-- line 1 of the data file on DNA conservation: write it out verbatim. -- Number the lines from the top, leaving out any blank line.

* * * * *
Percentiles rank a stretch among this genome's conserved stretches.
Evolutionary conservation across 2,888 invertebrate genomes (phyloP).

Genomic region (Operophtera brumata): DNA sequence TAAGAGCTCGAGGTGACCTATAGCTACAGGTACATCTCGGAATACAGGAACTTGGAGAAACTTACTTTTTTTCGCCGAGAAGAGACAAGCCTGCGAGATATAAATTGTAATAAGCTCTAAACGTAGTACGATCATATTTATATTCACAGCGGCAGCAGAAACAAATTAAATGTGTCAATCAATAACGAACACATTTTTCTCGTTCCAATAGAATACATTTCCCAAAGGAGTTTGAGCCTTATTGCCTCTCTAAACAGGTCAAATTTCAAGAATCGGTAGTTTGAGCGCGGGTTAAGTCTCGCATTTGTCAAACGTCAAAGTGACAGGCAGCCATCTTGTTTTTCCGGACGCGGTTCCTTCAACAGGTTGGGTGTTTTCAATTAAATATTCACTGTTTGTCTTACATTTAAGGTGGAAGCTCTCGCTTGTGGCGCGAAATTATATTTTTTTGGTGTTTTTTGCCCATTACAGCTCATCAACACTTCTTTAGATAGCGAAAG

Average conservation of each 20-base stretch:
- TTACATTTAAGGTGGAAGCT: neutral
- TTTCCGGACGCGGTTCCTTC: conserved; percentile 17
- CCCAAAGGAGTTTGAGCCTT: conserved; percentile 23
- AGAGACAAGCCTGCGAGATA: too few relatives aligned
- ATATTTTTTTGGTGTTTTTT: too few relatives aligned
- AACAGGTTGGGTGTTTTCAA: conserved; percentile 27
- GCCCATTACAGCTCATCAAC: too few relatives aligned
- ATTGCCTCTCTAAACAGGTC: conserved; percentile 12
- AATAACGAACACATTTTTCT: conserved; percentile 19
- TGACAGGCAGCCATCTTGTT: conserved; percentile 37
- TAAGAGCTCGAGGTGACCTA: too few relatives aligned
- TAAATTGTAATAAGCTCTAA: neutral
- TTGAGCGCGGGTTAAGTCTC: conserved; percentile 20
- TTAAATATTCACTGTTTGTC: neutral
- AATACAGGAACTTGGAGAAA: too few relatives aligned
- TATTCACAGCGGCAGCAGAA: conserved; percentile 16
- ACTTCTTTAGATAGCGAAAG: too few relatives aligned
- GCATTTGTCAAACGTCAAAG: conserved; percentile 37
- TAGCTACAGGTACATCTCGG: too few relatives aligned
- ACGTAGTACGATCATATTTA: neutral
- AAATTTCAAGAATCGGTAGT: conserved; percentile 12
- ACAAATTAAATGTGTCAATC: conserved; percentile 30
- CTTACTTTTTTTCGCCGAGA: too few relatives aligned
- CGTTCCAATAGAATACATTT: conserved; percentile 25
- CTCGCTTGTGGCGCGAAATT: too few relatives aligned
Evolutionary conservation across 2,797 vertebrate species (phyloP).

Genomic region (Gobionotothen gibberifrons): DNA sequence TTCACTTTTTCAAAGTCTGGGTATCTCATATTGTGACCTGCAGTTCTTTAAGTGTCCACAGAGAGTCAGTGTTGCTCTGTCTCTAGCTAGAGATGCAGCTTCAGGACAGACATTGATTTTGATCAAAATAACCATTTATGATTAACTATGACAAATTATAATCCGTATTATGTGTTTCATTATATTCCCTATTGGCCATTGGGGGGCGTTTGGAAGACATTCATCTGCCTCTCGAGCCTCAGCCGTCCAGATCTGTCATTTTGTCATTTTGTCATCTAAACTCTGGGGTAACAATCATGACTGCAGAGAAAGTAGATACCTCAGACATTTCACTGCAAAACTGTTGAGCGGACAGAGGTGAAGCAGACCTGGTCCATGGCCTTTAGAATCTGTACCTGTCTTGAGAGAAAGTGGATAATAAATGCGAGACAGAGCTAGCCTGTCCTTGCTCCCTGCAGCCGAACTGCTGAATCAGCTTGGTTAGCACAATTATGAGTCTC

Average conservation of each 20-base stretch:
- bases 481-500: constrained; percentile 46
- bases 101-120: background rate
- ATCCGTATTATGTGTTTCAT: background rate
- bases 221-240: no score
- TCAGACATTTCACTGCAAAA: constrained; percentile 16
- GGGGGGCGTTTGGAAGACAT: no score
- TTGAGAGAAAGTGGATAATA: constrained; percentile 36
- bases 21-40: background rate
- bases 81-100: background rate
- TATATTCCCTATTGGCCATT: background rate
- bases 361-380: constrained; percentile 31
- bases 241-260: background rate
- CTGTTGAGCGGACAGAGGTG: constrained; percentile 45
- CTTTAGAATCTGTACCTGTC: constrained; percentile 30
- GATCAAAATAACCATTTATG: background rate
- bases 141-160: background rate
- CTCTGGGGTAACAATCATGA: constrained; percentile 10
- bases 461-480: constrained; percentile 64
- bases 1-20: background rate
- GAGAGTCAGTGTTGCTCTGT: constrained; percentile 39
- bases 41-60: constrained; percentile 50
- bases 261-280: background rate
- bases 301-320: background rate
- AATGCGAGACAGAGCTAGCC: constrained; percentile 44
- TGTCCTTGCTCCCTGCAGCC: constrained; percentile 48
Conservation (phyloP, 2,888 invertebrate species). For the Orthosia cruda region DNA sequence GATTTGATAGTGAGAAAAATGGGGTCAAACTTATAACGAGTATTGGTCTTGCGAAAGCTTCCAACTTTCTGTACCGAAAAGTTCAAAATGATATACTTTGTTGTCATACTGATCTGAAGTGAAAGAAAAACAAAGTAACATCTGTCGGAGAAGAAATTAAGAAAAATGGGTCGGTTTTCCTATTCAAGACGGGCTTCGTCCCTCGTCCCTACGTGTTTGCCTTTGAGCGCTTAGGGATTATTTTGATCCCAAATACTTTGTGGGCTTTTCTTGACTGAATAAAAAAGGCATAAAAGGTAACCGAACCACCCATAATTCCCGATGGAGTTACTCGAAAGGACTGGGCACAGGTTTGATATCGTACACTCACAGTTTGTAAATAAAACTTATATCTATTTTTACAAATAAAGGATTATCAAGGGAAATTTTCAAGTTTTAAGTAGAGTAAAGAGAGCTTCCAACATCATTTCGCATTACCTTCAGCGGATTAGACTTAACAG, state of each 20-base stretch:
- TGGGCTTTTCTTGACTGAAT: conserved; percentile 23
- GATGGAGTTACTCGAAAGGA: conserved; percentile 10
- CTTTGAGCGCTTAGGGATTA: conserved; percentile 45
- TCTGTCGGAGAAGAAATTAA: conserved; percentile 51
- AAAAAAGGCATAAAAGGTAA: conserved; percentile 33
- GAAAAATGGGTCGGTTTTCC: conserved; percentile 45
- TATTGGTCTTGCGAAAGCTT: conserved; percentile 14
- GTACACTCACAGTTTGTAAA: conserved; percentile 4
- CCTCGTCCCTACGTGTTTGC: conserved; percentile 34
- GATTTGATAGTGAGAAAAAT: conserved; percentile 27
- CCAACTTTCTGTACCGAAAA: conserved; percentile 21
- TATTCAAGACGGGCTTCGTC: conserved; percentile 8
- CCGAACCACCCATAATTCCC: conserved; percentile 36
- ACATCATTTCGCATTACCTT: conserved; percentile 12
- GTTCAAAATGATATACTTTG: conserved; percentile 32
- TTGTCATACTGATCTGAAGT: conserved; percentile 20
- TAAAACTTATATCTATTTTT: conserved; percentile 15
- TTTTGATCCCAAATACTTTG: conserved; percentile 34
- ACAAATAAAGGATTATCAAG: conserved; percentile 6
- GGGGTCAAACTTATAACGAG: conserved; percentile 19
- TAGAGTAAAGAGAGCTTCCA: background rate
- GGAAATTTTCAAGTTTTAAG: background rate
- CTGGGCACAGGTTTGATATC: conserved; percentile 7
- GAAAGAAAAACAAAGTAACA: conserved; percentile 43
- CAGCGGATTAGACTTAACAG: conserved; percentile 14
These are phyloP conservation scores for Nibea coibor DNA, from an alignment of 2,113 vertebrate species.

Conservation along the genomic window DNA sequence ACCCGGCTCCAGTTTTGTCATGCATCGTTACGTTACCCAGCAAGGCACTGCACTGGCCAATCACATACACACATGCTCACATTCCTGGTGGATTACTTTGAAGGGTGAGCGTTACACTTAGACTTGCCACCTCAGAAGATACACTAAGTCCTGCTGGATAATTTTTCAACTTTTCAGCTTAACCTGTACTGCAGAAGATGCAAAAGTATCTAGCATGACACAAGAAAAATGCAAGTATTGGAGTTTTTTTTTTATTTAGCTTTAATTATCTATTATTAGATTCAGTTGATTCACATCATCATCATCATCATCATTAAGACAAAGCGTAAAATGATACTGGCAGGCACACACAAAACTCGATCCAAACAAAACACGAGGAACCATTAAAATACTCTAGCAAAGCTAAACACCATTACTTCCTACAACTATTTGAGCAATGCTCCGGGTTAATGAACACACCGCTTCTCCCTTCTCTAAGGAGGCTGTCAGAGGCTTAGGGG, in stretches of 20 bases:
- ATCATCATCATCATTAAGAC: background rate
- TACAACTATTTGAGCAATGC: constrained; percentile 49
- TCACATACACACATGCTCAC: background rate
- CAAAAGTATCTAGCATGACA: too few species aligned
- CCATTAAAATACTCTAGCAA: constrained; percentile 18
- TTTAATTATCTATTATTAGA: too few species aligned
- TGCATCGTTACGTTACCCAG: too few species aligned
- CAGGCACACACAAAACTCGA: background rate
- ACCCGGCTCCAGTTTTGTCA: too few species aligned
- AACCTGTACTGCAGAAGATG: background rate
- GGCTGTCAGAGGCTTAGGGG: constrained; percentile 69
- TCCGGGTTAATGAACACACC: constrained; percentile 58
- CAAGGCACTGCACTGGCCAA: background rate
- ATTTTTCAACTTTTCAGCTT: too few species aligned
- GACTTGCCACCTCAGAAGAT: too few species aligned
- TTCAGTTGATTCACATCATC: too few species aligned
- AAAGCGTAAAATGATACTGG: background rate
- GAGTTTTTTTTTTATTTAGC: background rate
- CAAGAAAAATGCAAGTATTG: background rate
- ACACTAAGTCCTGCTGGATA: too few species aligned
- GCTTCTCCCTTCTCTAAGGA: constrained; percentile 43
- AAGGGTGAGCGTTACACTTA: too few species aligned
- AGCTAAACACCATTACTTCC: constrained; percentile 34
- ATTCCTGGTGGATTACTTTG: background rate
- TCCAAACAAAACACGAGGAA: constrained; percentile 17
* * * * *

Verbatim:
Percentiles rank a stretch among this genome's conserved stretches.